Teacher! Leave Them Kids Alone!

Are We Ruining Our Kids’ Imagination – in Kindergarten??!!

By Shlomo  Maital  

           kindergarten math

A Kindergarten Math Work Sheet

    My wife, a school psychologist specializing in early childhood, drew my attention to some disturbing research, that confirms my earlier blogs about the worrisome decline in creativity among children, due to rigid test-based schooling. 

     In their book  Crisis in the Kindergarten:  Why Children Need to Play in School, (Alliance for Childhood, College Park MD., 2009)  Edward Miller and Joan Almon report on research  argues that:

      “the traditional kindergarten classroom that most adults remember from childhood—with plenty of space and time for unstructured play and discovery, art and music, practicing social skills, and learning to enjoy learning—has largely disappeared. Among the findings of the latest research,  … is that, on a typical school day, kindergartners spend four to six times as much time in literacy and numeracy instruction and taking tests or preparing to take them (about two to three hours per day) as in free play or “choice time” (30 minutes or less).

     What are the poor kids doing?  Filling out work sheets like the one shown above (“counting backward”).   No Child Left Behind has now polluted our kindergartens, after ruining elementary and secondary schools with its ‘study-to-take-tests’ approach.

     Why is this happening?  Well, of course, because kids who start learning stuff early do better later, right?

      Wrong!

“Most troubling in this hijacking of kindergarten is that there is no evidence that a heavy emphasis on teacher-led instruction and scripted curricula yields long-term benefits for children. In particular, low-income children who need support to succeed in school are not showing significant long-term gains.”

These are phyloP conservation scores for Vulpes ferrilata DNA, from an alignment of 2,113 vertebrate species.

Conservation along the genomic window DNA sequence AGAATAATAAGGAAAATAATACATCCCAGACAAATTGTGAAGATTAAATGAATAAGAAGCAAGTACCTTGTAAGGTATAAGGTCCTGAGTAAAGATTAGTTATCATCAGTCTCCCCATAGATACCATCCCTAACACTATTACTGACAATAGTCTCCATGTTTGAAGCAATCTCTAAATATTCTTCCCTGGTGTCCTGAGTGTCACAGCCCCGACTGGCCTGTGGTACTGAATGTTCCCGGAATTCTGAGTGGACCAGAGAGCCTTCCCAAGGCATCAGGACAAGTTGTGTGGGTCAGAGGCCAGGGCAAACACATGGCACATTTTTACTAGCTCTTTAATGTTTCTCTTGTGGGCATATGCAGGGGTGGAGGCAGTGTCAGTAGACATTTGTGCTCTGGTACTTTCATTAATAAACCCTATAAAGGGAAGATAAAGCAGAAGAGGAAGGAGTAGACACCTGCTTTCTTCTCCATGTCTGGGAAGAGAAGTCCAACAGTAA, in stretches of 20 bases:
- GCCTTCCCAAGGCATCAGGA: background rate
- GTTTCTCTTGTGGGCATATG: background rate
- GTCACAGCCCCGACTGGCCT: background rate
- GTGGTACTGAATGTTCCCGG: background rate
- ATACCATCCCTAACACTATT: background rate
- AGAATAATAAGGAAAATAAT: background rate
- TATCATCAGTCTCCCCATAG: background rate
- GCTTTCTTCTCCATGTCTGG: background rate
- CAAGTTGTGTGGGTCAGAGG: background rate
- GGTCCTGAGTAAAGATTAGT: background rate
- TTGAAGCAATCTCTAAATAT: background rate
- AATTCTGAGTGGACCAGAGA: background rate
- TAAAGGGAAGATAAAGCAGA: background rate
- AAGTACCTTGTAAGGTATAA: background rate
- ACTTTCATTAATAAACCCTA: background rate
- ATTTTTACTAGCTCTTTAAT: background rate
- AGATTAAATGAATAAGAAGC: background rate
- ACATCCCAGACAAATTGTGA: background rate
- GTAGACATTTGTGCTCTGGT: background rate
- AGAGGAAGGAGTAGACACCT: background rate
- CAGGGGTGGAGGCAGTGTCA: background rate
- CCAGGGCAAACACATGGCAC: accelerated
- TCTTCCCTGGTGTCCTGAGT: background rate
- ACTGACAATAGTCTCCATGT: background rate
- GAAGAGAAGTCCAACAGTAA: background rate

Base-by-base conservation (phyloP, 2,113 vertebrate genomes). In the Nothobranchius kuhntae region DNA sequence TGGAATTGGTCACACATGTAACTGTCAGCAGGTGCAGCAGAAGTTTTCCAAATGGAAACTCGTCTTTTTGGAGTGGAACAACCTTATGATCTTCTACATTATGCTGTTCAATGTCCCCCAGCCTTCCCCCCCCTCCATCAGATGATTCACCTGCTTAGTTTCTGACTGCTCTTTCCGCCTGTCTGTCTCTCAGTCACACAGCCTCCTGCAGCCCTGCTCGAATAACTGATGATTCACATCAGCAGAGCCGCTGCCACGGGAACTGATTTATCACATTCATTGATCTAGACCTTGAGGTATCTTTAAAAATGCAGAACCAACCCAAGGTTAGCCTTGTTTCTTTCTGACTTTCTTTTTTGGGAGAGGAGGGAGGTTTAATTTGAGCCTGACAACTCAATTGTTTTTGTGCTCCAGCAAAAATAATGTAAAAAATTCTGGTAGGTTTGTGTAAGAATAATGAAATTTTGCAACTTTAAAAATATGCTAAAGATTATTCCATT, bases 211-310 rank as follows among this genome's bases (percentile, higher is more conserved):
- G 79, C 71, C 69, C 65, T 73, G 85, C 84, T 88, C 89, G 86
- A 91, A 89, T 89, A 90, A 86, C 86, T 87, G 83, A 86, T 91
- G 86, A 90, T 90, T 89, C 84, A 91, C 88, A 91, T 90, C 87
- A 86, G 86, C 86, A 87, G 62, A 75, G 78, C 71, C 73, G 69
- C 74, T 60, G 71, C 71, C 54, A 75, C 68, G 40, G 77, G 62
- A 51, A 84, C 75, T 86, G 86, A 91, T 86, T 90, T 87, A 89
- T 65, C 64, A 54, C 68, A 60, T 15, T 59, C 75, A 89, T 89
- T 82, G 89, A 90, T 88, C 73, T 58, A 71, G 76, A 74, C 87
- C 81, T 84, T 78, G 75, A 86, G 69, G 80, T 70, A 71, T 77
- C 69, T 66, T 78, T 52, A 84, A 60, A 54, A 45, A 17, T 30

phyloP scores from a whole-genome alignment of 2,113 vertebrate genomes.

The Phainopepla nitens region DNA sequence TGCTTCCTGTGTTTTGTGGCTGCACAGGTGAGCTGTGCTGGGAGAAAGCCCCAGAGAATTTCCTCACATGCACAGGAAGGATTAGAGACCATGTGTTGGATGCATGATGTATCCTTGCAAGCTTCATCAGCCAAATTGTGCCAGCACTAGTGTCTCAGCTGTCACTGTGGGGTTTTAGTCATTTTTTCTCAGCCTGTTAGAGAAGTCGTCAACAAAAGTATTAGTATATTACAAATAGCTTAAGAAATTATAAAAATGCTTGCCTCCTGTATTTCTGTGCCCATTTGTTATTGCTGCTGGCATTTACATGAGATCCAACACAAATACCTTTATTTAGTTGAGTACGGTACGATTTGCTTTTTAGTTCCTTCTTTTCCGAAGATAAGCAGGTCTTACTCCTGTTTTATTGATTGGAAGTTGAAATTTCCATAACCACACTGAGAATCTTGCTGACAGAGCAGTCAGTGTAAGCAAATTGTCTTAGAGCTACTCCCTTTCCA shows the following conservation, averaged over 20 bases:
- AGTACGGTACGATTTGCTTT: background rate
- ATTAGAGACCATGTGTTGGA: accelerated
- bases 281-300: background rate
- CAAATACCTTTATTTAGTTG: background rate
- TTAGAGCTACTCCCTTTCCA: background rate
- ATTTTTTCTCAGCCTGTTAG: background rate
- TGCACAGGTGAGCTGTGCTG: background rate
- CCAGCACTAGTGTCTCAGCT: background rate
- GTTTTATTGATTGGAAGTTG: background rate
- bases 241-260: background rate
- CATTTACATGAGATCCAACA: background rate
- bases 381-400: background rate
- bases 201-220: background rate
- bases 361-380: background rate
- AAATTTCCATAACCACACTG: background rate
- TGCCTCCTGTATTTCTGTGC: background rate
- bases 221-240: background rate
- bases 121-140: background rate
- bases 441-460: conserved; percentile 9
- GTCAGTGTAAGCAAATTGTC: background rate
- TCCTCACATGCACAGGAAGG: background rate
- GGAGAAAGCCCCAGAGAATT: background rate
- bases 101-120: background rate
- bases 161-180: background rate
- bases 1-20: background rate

There is no benefit from eliminating unstructured play in kindergartens. But there is huge damage.   Take away kids’ unstructured play and you remove their daily opportunities to dream, to imagine, to play-act, and in general, to create worls where anything is possible.  This is proven.

     It’s bad enough when we do this in elementary school.  But in kindergarten???? In a society that pays lip service to innovation, why are we ruining our kids’ imaginations, at the age when creativity is at its peak? 

   The above research is about American kindergartens; but I have a hunch the trend is spreading elsewhere, too.  In Asia, where competition to get in to elite colleges is fierce, I understand that preparations for this can begin as early as kindergarten. 

     Let’s recall Pink Floyd’s song The Wall: “Teacher leave them kids alone. Hey! Teacher! Leave them kids alone!”    It starts in kindergarten.

     If you have small children or grandchildren in kindergarten, hang around some time and see what they do.  Check out whether your kids are allowed to be kids, or whether they become miniature college students.  You do have the choice – you can pick nurseries and kindergartens that get it.  It’s your responsibility. 

 

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